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Key inflation gauge rose 5.8% in December, fastest since 1982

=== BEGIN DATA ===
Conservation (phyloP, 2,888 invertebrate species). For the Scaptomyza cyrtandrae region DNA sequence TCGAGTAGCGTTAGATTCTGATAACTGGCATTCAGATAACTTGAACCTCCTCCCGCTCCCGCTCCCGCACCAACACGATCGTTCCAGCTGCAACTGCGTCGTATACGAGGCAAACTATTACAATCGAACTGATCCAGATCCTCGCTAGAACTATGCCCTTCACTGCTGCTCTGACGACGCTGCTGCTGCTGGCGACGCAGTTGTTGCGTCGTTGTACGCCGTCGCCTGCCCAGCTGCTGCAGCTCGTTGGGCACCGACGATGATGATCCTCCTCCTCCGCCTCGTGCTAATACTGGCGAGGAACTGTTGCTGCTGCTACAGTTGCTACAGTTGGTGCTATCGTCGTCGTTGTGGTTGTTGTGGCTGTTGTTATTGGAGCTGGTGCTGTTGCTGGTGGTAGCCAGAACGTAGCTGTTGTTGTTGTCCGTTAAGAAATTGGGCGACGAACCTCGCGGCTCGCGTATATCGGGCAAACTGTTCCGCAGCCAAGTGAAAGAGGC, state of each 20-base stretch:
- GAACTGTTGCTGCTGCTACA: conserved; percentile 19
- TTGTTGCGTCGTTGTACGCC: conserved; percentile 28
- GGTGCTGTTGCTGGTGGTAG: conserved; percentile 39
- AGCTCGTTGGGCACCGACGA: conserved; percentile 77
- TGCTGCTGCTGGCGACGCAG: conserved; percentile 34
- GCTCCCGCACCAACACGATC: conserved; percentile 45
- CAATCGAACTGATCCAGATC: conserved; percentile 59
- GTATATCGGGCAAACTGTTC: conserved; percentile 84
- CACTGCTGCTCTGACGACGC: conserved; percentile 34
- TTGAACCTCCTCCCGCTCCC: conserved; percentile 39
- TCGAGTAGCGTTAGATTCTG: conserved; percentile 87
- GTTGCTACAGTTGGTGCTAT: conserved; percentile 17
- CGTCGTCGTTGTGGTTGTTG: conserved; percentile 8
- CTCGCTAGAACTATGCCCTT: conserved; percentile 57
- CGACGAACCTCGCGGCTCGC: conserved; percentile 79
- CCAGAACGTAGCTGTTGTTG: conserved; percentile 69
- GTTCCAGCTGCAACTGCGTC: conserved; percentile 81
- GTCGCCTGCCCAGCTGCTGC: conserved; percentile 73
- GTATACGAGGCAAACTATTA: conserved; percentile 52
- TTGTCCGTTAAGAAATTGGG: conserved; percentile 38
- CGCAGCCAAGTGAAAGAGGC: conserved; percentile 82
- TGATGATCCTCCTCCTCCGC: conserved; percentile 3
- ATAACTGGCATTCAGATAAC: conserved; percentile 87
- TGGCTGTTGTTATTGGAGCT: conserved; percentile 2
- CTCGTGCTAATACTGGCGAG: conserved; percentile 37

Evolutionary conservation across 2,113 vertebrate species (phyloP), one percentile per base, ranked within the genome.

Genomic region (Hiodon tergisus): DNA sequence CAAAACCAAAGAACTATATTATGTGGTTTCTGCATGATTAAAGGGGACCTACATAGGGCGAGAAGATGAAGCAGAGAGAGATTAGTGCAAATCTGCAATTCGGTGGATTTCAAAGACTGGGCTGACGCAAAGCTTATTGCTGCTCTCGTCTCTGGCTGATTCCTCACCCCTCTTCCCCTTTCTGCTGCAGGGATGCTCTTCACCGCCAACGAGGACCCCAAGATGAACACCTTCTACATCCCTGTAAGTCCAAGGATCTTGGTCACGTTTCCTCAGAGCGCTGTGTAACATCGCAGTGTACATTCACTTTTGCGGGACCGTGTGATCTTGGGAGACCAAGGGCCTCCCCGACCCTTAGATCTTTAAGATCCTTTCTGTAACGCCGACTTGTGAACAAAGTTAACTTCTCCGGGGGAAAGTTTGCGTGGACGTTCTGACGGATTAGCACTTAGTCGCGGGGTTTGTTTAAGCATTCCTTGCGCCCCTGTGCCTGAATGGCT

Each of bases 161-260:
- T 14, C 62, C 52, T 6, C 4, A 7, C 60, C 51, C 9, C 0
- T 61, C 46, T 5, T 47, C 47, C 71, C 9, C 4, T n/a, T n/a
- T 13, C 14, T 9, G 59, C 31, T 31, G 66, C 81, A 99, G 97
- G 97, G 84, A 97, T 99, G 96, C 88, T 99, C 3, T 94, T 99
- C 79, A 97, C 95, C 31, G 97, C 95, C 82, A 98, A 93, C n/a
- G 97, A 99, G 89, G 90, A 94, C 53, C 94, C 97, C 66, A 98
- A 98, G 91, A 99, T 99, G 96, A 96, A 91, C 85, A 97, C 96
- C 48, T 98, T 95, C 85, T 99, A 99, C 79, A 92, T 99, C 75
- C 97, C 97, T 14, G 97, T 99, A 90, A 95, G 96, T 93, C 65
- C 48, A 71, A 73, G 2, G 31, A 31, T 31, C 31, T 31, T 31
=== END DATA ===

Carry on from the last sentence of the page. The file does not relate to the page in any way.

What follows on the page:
A key inflation indicator ticked higher in December as supply chain disruptions, product shortages and a tight labor market continue to result in higher costs for Americans, the feds said Friday. Consumer prices rose 5.8 percent in December compared to one year earlier, according to the Commerce Department’s Personal Consumption Expenditures index — the Federal Reserve’s preferred measure of inflation. The rate increased compared to November, when the PCE hit 5.7 percent. The core PCE, which does not include volatile food and energy prices, was up 4.9 percent year-over-year. The core figure rose from 4.7 percent in November. The spike in inflation marked the highest rate of increase since 1982. Inflation has remained high for months compared to the Federal Reserve’s target level of 2 percent. Consumer spending declined 0.6 percent. Personal income increased 0.3 percent. Republicans have stepped up their criticism of the Biden administration’s economic policies, arguing President Biden’s push for more government spending has caused inflation to accelerate and hurt ordinary Americans. Biden asserts that supply chain disruptions attributable to the COVID-9 pandemic, as well as corporate greed among top food and energy firms, are the key causes. The president is also adamant that the economy is strong despite inflation. The US gross domestic product grew at 6.9 percent in the fourth quarter — data that Biden touted as “no accident.” “My economic strategy is creating good jobs for Americans, rebuilding our manufacturing, and strengthening our supply chains here at home to help make our companies more competitive,” Biden said. The Bureau of Labor Statistics’ Consumer Price Index, which hit a four-decade high of 7 percent in December, is the more closely tracked inflation gauge. But the Fed prefers to use PCE to set policy because it is considered more accurate and can be revised over time. Fed Chair Jerome Powell is under immense pressure to address rising inflation, with critics arguing the central bank has been too slow to react to the problem. Meanwhile, Powell has acknowledged the Fed no longer considers inflation to be “transitory,” as supply chain disruptions and imbalances between supply and demand have been slower to resolve than top economic officials expected. Earlier this week, the Federal Open Market Committee signaled plans to hike benchmark interest rates as soon as March for the first time in more than three years. The Fed is expected to hike rates at least three times in 2022. Rate hikes are the Fed’s key tool to combat inflation. The Fed also indicated it would end bond purchases in March as it dials back on measures meant to prop up the US economy during the COVID-19 pandemic. “This is going to be a year in which we move steadily away from the very highly accommodative monetary policy we put in place to deal with the economic effects of the pandemic,” Powell said at a press conference.

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